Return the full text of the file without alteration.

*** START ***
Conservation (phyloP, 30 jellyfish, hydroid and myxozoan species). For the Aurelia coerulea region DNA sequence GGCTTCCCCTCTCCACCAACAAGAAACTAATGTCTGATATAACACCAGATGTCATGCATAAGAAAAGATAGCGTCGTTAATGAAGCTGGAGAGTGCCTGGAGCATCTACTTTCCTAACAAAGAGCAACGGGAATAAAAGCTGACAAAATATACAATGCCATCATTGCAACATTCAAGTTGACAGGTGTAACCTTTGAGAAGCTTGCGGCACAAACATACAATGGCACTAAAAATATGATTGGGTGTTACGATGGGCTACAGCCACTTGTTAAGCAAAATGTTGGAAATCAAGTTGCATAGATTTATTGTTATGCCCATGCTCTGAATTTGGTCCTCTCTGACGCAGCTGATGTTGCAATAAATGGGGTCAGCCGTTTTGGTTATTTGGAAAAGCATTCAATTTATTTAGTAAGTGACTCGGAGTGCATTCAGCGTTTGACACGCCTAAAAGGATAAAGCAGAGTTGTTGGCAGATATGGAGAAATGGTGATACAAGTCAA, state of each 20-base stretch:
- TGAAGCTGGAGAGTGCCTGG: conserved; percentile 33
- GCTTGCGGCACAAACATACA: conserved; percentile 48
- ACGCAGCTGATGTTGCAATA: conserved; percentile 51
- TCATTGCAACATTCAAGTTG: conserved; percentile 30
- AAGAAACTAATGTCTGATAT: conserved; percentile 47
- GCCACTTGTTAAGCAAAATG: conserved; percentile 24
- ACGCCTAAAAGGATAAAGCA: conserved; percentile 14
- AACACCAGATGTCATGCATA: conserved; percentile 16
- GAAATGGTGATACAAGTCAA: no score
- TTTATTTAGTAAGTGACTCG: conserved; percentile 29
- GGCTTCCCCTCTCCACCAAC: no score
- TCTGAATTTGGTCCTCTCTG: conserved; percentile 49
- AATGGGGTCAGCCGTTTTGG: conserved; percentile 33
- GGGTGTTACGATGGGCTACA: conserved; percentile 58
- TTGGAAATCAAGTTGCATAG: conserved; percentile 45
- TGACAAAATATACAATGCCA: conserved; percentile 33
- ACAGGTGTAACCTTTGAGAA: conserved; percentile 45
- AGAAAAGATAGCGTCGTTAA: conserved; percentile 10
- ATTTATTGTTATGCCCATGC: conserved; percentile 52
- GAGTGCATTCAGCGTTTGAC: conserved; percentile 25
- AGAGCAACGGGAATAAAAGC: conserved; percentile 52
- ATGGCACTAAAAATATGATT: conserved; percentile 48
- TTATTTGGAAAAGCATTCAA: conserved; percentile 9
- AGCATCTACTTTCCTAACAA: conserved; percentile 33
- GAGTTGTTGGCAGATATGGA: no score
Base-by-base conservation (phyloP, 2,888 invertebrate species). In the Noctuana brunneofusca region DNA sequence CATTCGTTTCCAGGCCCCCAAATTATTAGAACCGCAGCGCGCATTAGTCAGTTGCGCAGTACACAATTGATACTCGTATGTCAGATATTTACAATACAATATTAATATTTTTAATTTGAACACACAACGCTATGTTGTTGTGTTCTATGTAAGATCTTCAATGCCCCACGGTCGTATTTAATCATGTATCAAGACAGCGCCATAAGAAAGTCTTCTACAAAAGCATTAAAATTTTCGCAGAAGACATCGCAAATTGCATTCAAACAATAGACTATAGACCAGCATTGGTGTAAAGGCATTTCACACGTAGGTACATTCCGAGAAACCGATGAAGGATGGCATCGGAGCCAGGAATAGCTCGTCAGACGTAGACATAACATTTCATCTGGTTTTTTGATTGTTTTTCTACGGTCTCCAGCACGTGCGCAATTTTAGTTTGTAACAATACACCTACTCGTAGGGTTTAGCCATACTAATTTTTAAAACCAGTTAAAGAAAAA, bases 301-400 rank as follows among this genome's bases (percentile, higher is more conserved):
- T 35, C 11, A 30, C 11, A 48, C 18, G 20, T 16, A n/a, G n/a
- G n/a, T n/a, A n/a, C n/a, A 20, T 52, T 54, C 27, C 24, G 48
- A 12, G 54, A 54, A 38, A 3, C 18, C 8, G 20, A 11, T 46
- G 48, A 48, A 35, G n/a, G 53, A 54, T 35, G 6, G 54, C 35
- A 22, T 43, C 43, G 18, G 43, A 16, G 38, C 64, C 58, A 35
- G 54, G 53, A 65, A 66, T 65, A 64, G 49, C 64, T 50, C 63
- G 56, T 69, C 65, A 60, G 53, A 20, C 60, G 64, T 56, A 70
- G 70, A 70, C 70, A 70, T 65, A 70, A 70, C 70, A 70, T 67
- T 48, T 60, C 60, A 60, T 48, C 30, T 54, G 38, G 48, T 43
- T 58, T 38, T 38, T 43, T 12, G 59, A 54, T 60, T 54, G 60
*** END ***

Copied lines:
Conservation (phyloP, 30 jellyfish, hydroid and myxozoan species). For the Aurelia coerulea region DNA sequence GGCTTCCCCTCTCCACCAACAAGAAACTAATGTCTGATATAACACCAGATGTCATGCATAAGAAAAGATAGCGTCGTTAATGAAGCTGGAGAGTGCCTGGAGCATCTACTTTCCTAACAAAGAGCAACGGGAATAAAAGCTGACAAAATATACAATGCCATCATTGCAACATTCAAGTTGACAGGTGTAACCTTTGAGAAGCTTGCGGCACAAACATACAATGGCACTAAAAATATGATTGGGTGTTACGATGGGCTACAGCCACTTGTTAAGCAAAATGTTGGAAATCAAGTTGCATAGATTTATTGTTATGCCCATGCTCTGAATTTGGTCCTCTCTGACGCAGCTGATGTTGCAATAAATGGGGTCAGCCGTTTTGGTTATTTGGAAAAGCATTCAATTTATTTAGTAAGTGACTCGGAGTGCATTCAGCGTTTGACACGCCTAAAAGGATAAAGCAGAGTTGTTGGCAGATATGGAGAAATGGTGATACAAGTCAA, state of each 20-base stretch:
- TGAAGCTGGAGAGTGCCTGG: conserved; percentile 33
- GCTTGCGGCACAAACATACA: conserved; percentile 48
- ACGCAGCTGATGTTGCAATA: conserved; percentile 51
- TCATTGCAACATTCAAGTTG: conserved; percentile 30
- AAGAAACTAATGTCTGATAT: conserved; percentile 47
- GCCACTTGTTAAGCAAAATG: conserved; percentile 24
- ACGCCTAAAAGGATAAAGCA: conserved; percentile 14
- AACACCAGATGTCATGCATA: conserved; percentile 16
- GAAATGGTGATACAAGTCAA: no score
- TTTATTTAGTAAGTGACTCG: conserved; percentile 29
- GGCTTCCCCTCTCCACCAAC: no score
- TCTGAATTTGGTCCTCTCTG: conserved; percentile 49
- AATGGGGTCAGCCGTTTTGG: conserved; percentile 33
- GGGTGTTACGATGGGCTACA: conserved; percentile 58
- TTGGAAATCAAGTTGCATAG: conserved; percentile 45
- TGACAAAATATACAATGCCA: conserved; percentile 33
- ACAGGTGTAACCTTTGAGAA: conserved; percentile 45
- AGAAAAGATAGCGTCGTTAA: conserved; percentile 10
- ATTTATTGTTATGCCCATGC: conserved; percentile 52
- GAGTGCATTCAGCGTTTGAC: conserved; percentile 25
- AGAGCAACGGGAATAAAAGC: conserved; percentile 52
- ATGGCACTAAAAATATGATT: conserved; percentile 48
- TTATTTGGAAAAGCATTCAA: conserved; percentile 9
- AGCATCTACTTTCCTAACAA: conserved; percentile 33
- GAGTTGTTGGCAGATATGGA: no score
Base-by-base conservation (phyloP, 2,888 invertebrate species). In the Noctuana brunneofusca region DNA sequence CATTCGTTTCCAGGCCCCCAAATTATTAGAACCGCAGCGCGCATTAGTCAGTTGCGCAGTACACAATTGATACTCGTATGTCAGATATTTACAATACAATATTAATATTTTTAATTTGAACACACAACGCTATGTTGTTGTGTTCTATGTAAGATCTTCAATGCCCCACGGTCGTATTTAATCATGTATCAAGACAGCGCCATAAGAAAGTCTTCTACAAAAGCATTAAAATTTTCGCAGAAGACATCGCAAATTGCATTCAAACAATAGACTATAGACCAGCATTGGTGTAAAGGCATTTCACACGTAGGTACATTCCGAGAAACCGATGAAGGATGGCATCGGAGCCAGGAATAGCTCGTCAGACGTAGACATAACATTTCATCTGGTTTTTTGATTGTTTTTCTACGGTCTCCAGCACGTGCGCAATTTTAGTTTGTAACAATACACCTACTCGTAGGGTTTAGCCATACTAATTTTTAAAACCAGTTAAAGAAAAA, bases 301-400 rank as follows among this genome's bases (percentile, higher is more conserved):
- T 35, C 11, A 30, C 11, A 48, C 18, G 20, T 16, A n/a, G n/a
- G n/a, T n/a, A n/a, C n/a, A 20, T 52, T 54, C 27, C 24, G 48
- A 12, G 54, A 54, A 38, A 3, C 18, C 8, G 20, A 11, T 46
- G 48, A 48, A 35, G n/a, G 53, A 54, T 35, G 6, G 54, C 35
- A 22, T 43, C 43, G 18, G 43, A 16, G 38, C 64, C 58, A 35
- G 54, G 53, A 65, A 66, T 65, A 64, G 49, C 64, T 50, C 63
- G 56, T 69, C 65, A 60, G 53, A 20, C 60, G 64, T 56, A 70
- G 70, A 70, C 70, A 70, T 65, A 70, A 70, C 70, A 70, T 67
- T 48, T 60, C 60, A 60, T 48, C 30, T 54, G 38, G 48, T 43
- T 58, T 38, T 38, T 43, T 12, G 59, A 54, T 60, T 54, G 60